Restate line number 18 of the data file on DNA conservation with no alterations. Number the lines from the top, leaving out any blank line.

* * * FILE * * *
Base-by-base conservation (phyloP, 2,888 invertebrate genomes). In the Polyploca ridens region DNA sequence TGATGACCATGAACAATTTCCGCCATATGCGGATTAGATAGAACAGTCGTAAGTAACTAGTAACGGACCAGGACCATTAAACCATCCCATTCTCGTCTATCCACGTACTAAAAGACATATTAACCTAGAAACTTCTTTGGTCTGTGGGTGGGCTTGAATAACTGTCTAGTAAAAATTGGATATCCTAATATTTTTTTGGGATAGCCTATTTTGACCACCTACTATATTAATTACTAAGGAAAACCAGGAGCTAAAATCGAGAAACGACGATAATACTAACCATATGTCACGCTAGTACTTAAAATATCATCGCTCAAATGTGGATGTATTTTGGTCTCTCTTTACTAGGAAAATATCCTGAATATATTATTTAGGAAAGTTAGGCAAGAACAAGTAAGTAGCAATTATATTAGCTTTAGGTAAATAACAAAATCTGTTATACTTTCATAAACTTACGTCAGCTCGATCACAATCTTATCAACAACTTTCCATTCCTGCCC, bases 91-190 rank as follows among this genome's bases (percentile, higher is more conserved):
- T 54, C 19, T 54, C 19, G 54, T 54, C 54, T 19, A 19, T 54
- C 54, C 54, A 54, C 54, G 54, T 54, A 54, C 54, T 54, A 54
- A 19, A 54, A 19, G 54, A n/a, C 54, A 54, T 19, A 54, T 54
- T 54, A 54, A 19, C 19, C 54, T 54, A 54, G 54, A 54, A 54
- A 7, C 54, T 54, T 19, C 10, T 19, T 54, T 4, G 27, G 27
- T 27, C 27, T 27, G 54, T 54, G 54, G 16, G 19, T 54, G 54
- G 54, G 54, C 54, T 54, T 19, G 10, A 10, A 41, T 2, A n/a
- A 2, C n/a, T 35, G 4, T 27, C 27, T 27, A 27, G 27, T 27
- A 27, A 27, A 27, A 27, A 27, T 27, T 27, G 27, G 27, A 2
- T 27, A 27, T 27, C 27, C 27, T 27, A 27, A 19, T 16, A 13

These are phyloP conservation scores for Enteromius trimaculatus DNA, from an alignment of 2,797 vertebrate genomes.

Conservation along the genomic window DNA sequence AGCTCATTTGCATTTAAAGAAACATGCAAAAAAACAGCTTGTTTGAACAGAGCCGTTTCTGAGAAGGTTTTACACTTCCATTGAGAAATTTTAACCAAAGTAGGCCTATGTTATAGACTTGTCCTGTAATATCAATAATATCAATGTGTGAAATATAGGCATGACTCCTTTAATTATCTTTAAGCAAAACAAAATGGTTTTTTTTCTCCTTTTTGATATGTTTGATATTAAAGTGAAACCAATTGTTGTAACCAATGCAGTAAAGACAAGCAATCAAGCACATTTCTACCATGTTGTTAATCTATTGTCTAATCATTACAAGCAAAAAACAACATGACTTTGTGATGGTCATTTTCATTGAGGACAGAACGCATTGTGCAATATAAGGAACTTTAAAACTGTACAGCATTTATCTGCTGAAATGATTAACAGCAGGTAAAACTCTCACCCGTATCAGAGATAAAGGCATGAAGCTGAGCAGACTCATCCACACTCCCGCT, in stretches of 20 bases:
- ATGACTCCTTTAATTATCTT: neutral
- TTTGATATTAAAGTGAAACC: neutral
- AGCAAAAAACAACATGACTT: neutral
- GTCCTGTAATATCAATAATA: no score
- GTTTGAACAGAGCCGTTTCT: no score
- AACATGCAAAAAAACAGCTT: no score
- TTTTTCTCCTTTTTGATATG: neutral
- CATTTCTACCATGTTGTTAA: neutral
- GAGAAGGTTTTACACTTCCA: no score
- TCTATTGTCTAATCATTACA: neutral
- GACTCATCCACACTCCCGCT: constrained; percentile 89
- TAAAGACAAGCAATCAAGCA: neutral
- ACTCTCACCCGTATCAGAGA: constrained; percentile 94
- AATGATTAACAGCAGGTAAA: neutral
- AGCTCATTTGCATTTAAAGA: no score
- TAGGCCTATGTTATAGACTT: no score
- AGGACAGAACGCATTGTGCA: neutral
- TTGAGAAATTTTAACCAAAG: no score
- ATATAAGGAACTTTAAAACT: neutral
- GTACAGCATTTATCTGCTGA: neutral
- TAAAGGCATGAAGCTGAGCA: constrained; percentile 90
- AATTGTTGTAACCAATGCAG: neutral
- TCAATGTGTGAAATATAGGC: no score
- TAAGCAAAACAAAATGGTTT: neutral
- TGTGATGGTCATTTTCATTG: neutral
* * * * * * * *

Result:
- GTTTGAACAGAGCCGTTTCT: no score